Review by Elsie Ohem
When reading Houses, by CB Follett, one can try to imagine what must have inspired her to write a book of poetry based on a unique take on houses. Each poem imagines many homes built on nature, man-made objects, or man-made intellect. Yet, this 33-page chapbook of poetry redefines the meaning of a home by juxtaposing what a home should represent with what a home can represent. Eventually, Houses becomes a bigger part of meaning; redefining and redrawing the very foundation that holds onto our notion of what a home is.
To further the inquiry, imagine a house and the materials of nature that build it. Now, imagine a house made of watches; the watches, handed down from generation to generation, are always keeping time of the individuals and the memories that are left in its space. This home is home, for a time, to someone; and for another time, it is home to someone else. The fact that Follett can craft a man-made object as a foundation that describes how a home leaves one family to the next, eloquently ascribes a visual texture for articulating the transpersonal relationship of a home. This is quite evident in her poem “Houses Made of Watches,” for example:
As walls of her house they both
stared and spoke. The multitudinous
faces with moving hands and the
cacophony of tocks, so many
that it formed into a background
of rhythms. Only one was set
to the correct time. The others
went their way on their own time
with their own announcements.
With a lens of agency, one can view each of the 20 poems living within Houses as being part of a narrative of strength. The strength, in this case, is within the story itself in that each poem becomes a witness to differing worldviews. This is most apparent as the reader learns of the different styles of houses being built, the different materials used to build the house, and the different ways of living within each house. Specifically, the juxtaposition of houses with nature and history is best illustrated in “House Built of Bear Claws”:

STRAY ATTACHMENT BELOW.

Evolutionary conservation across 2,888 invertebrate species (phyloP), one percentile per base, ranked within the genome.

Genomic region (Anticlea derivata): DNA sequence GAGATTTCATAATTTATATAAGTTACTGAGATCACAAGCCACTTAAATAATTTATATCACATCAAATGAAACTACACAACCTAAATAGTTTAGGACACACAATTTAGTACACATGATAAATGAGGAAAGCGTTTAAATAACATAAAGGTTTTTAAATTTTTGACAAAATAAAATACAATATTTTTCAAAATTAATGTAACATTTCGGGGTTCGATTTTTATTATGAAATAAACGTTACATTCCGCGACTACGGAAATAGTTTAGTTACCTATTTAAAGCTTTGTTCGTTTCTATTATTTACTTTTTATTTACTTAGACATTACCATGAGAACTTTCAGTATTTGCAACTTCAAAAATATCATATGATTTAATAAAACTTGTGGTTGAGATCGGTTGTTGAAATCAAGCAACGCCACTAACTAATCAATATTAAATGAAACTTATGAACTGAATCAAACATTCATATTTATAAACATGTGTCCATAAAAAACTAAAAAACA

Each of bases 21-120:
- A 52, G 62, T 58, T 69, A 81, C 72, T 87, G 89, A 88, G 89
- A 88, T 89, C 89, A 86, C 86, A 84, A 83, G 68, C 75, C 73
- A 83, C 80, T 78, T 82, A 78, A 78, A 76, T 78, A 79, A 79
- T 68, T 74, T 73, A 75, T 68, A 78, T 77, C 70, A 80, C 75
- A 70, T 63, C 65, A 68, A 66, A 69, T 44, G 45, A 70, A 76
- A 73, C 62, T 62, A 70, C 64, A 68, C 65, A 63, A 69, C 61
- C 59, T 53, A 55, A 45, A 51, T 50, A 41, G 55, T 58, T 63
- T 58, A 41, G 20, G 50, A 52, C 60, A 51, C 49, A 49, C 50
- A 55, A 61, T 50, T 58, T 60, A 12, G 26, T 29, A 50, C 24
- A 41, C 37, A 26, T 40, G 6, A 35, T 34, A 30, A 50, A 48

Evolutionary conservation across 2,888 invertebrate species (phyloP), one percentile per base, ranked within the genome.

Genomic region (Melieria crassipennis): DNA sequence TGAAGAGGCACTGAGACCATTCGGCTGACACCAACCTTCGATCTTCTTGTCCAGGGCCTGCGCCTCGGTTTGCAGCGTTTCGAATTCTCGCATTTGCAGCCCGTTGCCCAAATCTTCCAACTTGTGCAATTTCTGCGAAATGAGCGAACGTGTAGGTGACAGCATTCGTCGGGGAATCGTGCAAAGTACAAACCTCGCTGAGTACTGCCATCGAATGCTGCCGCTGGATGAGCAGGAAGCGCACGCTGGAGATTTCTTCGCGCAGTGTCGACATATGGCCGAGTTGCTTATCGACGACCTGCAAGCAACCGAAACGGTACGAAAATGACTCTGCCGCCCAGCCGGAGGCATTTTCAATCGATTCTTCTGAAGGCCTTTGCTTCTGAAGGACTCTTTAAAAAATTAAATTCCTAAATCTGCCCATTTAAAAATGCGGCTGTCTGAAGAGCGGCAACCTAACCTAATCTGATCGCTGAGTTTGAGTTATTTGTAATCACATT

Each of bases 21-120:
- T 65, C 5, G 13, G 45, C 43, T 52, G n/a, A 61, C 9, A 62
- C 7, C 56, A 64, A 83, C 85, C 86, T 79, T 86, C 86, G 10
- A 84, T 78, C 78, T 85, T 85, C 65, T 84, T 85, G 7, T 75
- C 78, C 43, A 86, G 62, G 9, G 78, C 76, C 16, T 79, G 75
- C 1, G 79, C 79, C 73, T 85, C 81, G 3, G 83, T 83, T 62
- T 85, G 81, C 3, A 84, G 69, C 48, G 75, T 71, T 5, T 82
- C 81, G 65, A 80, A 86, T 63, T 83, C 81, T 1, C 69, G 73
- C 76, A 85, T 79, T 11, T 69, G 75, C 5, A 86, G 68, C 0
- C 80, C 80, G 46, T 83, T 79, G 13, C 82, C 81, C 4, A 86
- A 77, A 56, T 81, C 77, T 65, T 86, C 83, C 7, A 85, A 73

As best she could she wrote them down
on black paper in silver ink.
The claws were long and longer,
some young and sharp, some worn
with age. Their tales went back
to the early caves where only a candle
flickered over the sacrifice of great
beasts that carried myths on their
shoulders, myths that dripped from
their claws into her ears.
In this case, the strength of this poem is found within the feminized agency of writing and witnessing history. A common place found within these poems, as a whole, is the feminized subject. A feminized subject characterizes each poem’s narrative by often detailing a journey of experience and of memory. A question of who “she” represents is never truly understood, being that “she” is nobody and everybody. Her actions designate her as either the houses, the individuals who live in it, or both. More so, her agency is what ascribes each house a multitude of meanings, visuals, and textures. Her vision connects each house into one whole, steadily holding together a facet of wonder while, at the same time, breathing life into an object of mundanity, for example, in “A House Built of Straw”:
From the nearest farmer
she selected the firmest
and most rectangular
of hay bales. She built
a house of straw
three bales thick with openings
for views, and rushes
for roof and floor. And
inside the house she waited.
Her actions speak more than the words she uses to describe them in that the act of doing resonates beyond the house; it showcases a belief that, perhaps, the foundation of what a house means is, and has always been, subjective. Its subjectivity, therefore, is what leads her to experience life without a house, as seen in the interlude:
She felt melted herself
Went to Nagawal
where people sleep on the beach
and there are no houses.
After this experience, she returns and builds 5 more houses. She learns at the end that what’s left behind is a message that takes the form of what something once was, clearly defined in “Houses Built of Snakes”:
One night, when the moon
slept in the shadow of the sun
the snakes slithered free
of their chains and returned
to holes in the ground
and in the dawnlight
when she awoke, her house
was built of the dry, whispery
and delicately patterned
husks of snakeskin, which
shown in the light like parchment
each recording its message
CB Follett has six collections of poems and several chapbooks. Her book At the Turning of the Light won the 2001 National Poetry Book Award from Salmon Run Press. And Freddie Was My Darling (Many Voices Press) is her most recent book, with her next book One Bird Falling forthcoming in 2011 from Time Being Books. She is the current Poet Laureate of Main County, CA.